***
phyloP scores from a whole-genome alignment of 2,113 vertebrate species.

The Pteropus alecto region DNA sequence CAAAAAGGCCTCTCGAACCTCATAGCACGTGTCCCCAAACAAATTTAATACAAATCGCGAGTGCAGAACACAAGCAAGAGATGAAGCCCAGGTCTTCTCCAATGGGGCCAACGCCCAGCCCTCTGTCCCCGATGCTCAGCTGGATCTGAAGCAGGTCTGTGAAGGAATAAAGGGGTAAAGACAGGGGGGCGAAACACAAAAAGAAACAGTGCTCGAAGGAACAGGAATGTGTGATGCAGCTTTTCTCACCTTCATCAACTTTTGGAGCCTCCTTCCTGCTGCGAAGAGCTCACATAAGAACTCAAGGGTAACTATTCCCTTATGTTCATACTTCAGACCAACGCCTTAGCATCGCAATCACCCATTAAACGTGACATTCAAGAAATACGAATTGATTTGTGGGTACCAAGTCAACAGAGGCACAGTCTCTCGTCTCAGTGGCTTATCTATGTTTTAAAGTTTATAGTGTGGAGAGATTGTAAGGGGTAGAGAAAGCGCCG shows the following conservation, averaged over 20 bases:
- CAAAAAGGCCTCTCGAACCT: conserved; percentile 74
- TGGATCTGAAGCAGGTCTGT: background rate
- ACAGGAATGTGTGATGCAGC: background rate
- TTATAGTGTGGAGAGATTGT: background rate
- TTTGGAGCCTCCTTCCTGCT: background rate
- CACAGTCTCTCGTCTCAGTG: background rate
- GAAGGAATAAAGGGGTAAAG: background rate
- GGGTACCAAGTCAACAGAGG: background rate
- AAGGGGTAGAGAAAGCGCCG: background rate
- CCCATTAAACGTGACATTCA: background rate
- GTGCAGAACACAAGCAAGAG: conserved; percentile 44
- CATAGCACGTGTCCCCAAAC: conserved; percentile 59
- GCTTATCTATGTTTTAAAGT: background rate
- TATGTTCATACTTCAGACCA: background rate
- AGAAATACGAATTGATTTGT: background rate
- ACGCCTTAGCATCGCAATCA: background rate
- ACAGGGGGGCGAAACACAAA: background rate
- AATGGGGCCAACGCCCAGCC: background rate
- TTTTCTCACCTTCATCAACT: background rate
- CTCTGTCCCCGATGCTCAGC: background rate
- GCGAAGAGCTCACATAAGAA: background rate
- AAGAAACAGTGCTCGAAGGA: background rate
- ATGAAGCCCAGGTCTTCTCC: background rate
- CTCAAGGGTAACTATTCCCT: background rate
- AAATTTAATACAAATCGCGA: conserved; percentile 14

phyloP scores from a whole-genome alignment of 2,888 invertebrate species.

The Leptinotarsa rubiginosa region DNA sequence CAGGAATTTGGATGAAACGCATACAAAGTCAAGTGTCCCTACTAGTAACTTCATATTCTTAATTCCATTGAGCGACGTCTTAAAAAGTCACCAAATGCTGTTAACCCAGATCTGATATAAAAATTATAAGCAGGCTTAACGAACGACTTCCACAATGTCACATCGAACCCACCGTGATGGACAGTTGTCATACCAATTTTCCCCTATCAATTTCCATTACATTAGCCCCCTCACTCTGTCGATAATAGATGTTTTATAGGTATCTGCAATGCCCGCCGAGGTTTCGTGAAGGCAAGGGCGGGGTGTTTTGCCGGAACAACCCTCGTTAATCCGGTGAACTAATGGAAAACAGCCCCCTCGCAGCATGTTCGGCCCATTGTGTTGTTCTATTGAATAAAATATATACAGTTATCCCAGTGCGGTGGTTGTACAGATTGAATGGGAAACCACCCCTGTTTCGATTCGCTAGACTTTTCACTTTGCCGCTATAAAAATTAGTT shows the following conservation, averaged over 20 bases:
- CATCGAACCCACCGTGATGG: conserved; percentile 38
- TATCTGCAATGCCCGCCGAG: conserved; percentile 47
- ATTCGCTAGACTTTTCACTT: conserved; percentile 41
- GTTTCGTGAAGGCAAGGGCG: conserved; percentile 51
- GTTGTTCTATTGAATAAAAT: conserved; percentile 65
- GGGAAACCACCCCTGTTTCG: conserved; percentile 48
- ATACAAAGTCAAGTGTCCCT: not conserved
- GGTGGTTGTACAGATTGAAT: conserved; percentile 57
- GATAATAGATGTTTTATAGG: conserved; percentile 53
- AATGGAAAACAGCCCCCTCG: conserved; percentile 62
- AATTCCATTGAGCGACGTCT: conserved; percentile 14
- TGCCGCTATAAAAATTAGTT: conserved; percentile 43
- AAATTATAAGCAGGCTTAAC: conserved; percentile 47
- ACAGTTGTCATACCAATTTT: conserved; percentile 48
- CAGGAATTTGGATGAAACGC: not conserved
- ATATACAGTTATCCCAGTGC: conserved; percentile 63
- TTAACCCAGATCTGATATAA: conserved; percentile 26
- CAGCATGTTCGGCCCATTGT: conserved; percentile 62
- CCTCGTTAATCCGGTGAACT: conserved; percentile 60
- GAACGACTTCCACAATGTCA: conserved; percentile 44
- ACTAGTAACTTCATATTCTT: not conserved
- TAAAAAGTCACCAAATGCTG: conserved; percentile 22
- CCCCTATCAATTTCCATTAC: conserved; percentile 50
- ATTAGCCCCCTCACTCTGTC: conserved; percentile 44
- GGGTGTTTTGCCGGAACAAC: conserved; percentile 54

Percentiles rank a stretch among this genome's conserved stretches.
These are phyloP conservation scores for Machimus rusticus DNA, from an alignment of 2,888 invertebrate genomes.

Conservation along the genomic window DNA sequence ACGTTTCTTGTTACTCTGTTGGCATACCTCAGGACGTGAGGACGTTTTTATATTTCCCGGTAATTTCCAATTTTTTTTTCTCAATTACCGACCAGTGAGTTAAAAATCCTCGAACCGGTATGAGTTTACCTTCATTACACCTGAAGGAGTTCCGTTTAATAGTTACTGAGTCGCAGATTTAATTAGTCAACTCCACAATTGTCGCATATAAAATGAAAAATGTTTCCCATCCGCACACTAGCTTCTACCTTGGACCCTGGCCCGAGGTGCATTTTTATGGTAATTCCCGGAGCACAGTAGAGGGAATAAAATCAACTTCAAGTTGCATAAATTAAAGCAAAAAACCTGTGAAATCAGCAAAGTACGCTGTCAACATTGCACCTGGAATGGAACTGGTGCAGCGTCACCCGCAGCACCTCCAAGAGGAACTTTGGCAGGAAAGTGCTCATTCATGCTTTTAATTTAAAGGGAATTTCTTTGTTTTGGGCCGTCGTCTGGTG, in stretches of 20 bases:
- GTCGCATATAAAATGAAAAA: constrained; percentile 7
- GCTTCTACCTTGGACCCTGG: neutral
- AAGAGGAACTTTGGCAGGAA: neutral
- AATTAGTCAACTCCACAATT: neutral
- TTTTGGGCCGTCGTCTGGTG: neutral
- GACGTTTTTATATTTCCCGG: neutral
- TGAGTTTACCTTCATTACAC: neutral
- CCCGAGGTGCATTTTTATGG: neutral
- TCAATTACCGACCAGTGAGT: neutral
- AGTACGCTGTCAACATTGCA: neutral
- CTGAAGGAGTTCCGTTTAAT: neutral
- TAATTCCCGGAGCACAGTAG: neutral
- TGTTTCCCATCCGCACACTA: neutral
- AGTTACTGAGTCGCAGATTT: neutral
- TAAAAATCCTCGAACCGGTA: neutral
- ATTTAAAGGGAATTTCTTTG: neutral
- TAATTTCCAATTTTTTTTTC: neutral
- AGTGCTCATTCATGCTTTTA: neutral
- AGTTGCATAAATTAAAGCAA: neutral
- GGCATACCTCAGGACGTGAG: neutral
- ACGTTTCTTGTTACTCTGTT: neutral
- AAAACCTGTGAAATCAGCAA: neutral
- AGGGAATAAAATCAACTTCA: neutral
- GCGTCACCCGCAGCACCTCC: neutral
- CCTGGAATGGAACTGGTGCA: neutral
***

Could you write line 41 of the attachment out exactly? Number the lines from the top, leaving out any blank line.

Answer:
- TGCCGCTATAAAAATTAGTT: conserved; percentile 43